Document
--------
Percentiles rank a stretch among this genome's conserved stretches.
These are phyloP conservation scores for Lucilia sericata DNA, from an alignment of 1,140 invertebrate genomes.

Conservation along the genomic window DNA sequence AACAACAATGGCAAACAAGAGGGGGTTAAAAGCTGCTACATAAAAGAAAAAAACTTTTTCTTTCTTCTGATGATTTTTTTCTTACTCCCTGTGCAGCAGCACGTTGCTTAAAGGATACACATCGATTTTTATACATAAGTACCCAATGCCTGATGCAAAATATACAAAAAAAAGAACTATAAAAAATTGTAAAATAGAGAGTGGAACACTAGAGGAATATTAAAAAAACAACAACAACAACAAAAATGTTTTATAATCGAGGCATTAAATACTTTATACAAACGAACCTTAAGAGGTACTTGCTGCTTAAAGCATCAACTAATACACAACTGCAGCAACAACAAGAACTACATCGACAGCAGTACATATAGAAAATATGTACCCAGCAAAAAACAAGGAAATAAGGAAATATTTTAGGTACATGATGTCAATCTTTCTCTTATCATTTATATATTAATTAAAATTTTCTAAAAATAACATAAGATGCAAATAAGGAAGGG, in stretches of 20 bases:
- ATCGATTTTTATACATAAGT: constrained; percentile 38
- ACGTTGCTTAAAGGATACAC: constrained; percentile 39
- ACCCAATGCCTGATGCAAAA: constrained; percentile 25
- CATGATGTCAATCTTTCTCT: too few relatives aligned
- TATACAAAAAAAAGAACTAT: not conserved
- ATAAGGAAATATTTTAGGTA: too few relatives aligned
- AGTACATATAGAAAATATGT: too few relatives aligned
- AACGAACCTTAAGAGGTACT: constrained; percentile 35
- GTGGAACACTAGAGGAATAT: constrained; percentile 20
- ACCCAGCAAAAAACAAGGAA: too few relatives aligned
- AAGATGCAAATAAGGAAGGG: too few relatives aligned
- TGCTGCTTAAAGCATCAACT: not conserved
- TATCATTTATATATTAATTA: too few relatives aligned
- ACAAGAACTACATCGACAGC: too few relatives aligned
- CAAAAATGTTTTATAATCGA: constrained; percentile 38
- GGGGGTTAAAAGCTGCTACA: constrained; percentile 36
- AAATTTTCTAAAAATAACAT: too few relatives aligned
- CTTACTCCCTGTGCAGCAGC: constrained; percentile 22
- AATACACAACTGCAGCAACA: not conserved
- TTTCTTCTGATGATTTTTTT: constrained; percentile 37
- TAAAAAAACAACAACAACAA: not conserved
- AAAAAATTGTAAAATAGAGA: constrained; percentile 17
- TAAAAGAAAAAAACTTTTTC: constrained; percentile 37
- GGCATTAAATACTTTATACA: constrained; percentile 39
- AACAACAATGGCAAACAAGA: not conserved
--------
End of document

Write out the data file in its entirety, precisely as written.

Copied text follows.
Percentiles rank a stretch among this genome's conserved stretches.
These are phyloP conservation scores for Lucilia sericata DNA, from an alignment of 1,140 invertebrate genomes.

Conservation along the genomic window DNA sequence AACAACAATGGCAAACAAGAGGGGGTTAAAAGCTGCTACATAAAAGAAAAAAACTTTTTCTTTCTTCTGATGATTTTTTTCTTACTCCCTGTGCAGCAGCACGTTGCTTAAAGGATACACATCGATTTTTATACATAAGTACCCAATGCCTGATGCAAAATATACAAAAAAAAGAACTATAAAAAATTGTAAAATAGAGAGTGGAACACTAGAGGAATATTAAAAAAACAACAACAACAACAAAAATGTTTTATAATCGAGGCATTAAATACTTTATACAAACGAACCTTAAGAGGTACTTGCTGCTTAAAGCATCAACTAATACACAACTGCAGCAACAACAAGAACTACATCGACAGCAGTACATATAGAAAATATGTACCCAGCAAAAAACAAGGAAATAAGGAAATATTTTAGGTACATGATGTCAATCTTTCTCTTATCATTTATATATTAATTAAAATTTTCTAAAAATAACATAAGATGCAAATAAGGAAGGG, in stretches of 20 bases:
- ATCGATTTTTATACATAAGT: constrained; percentile 38
- ACGTTGCTTAAAGGATACAC: constrained; percentile 39
- ACCCAATGCCTGATGCAAAA: constrained; percentile 25
- CATGATGTCAATCTTTCTCT: too few relatives aligned
- TATACAAAAAAAAGAACTAT: not conserved
- ATAAGGAAATATTTTAGGTA: too few relatives aligned
- AGTACATATAGAAAATATGT: too few relatives aligned
- AACGAACCTTAAGAGGTACT: constrained; percentile 35
- GTGGAACACTAGAGGAATAT: constrained; percentile 20
- ACCCAGCAAAAAACAAGGAA: too few relatives aligned
- AAGATGCAAATAAGGAAGGG: too few relatives aligned
- TGCTGCTTAAAGCATCAACT: not conserved
- TATCATTTATATATTAATTA: too few relatives aligned
- ACAAGAACTACATCGACAGC: too few relatives aligned
- CAAAAATGTTTTATAATCGA: constrained; percentile 38
- GGGGGTTAAAAGCTGCTACA: constrained; percentile 36
- AAATTTTCTAAAAATAACAT: too few relatives aligned
- CTTACTCCCTGTGCAGCAGC: constrained; percentile 22
- AATACACAACTGCAGCAACA: not conserved
- TTTCTTCTGATGATTTTTTT: constrained; percentile 37
- TAAAAAAACAACAACAACAA: not conserved
- AAAAAATTGTAAAATAGAGA: constrained; percentile 17
- TAAAAGAAAAAAACTTTTTC: constrained; percentile 37
- GGCATTAAATACTTTATACA: constrained; percentile 39
- AACAACAATGGCAAACAAGA: not conserved